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Beyond our control

Re: 'We ain't seen nothin' yet' (Letters, Nov. 7). No doubt we are in for more extreme climate change that causes disasters. But driving electric cars, using solar panels and proliferating wind farms seem like a case of too much, too little, too late.

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All this accumulation of data and research is based on the presumption that we humans are the main cause of our problem today. It empowers us and gives us some security to believe if we caused the problem we can fix it.

But what if it is beyond our control? What if the variance of the Earth's axis in relation to the sun plays a major role? Is the sun getting inexplicably hotter or is the depleted ozone layer we have apparently created all on our own truly the cause of most of this?

What if this is just part of a natural process, as other experts have said? There are two sides to every argument, one of which we really don't want to consider.




Curtis Hull joins opportunistic politicians in blaming Hurricane Sandy on global warming without a shred of evidence for support. If he would do a simple exercise such as checking U.S. National Oceanic and Atmospheric Administration data from the 1950s, he would find that there were 10 Category 3 and 4 hurricanes that hit the East Coast in less than 10 years and others in the past centuries.

Sandy was not even a hurricane when it hit the coast, so the media had to coin the term "superstorm."



A little too easy

Re: Israel given a pass, Letters, Nov. 5. There has been some valuable discussion regarding Leigh Halprin's Oct. 27 letter, Addressing anti-Semitism. It has been suggested that people should not criticize the policies of the state of Israel without first criticizing the policies of other nations that also commit human-rights violations.

I would like to point out that regimes like Syria, North Korea and Iran make no pretense towards being liberal democracies that place a premium on the rule of law. The state of Israel and its defenders do so continually.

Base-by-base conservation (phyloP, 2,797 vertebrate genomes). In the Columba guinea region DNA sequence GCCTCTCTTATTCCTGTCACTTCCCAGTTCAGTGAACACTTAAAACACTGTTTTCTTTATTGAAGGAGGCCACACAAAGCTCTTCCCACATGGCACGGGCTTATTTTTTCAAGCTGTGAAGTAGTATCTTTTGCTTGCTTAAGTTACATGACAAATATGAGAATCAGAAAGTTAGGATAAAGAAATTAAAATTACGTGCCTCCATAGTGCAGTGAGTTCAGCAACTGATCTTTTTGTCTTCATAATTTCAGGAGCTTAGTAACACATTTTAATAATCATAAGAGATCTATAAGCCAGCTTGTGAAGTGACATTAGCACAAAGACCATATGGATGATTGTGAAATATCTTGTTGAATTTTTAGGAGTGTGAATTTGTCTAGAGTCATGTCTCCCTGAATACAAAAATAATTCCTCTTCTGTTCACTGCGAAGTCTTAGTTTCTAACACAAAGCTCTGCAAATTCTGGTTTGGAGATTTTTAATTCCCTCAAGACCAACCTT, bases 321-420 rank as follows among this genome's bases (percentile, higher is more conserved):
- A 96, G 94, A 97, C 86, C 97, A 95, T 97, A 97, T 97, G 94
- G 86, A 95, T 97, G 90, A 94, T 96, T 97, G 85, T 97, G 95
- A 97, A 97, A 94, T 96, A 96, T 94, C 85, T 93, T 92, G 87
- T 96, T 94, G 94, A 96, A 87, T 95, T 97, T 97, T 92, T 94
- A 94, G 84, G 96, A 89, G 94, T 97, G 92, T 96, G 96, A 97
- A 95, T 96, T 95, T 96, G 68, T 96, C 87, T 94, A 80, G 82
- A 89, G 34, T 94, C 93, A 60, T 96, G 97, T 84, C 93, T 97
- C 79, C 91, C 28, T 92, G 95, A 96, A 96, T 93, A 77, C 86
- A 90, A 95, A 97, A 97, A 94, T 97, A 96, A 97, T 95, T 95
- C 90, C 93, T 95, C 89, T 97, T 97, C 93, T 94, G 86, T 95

While it's perfectly legitimate and necessary to express outrage at the human rights abuses of states that function outside international norms, it's also a little too easy. Those states couldn't care less about international opinion. Wouldn't common sense suggest supporters of human rights focus at least some of their efforts on a state that loudly proclaims its status as the only democracy in the Middle East?



Partnering with India

I commend you for your excellent Nov. 6 editorial Court India vigorously. In my opinion, Canada has so far not concentrated on trade and investment deals with this rising power. As the country produces perhaps the highest numbers of engineers and technocrats, all trained in world-class educational institutions, India has unparalleled human resources and wealth to help build a good partnership with our country, Canada.

I would like to congratulate Prime Minister Stephen Harper for leading a high-profile trade mission and sending his cabinet ministers more frequently than ever before to develop a trustworthy relationship with India. As a professional man, I can say that the sky is the limit if we work with India's emerging business leaders and not concentrate too much on any controversial issues. Canada is the best country to build unique partnerships with India, because we both believe in the ideals of multicultural and multilingual societies.

I see a positive trend in Manitoba, where our business community is taking an interest in promoting international trade. I encourage our government and our leaders to do precisely as you have written in the editorial's concluding sentences. With our natural-resources-based economy and strong agricultural sector, Manitoba can do far more business with India.




This editorial touches on important issues but fails to address the foundation of courting a nation. A lesson in Indian history may be of help. At the same time, treating our immigrants with a bit more respect will also help to open the doors.

It is good for our prime minister to go to the Golden Temple and to the Taj Mahal, but it is equally important that we level the playing field for the highly educated immigrant population that ends up driving taxis, and working for security companies or in daycares because they cannot find work in their own fields. We all know that courtship only lasts when we treat our partner as an equal and with respect.



A sign of problems

This most recent accident involving a child on Portage Avenue proves how imperative school zone safety is. Winnipeg is missing 206 school-zone signs. This is on top of countless other signing issues around schools.

The zone where the accident occurred happens to be one of the many affected by improper signing. Many school principals and the City of Winnipeg have known about this problem since June and still there has been no action. Is a child going to have to be killed before we start fixing our grossly inadequate school signing?


East St. Paul

Republished from the Winnipeg Free Press print edition November 12, 2012 A10

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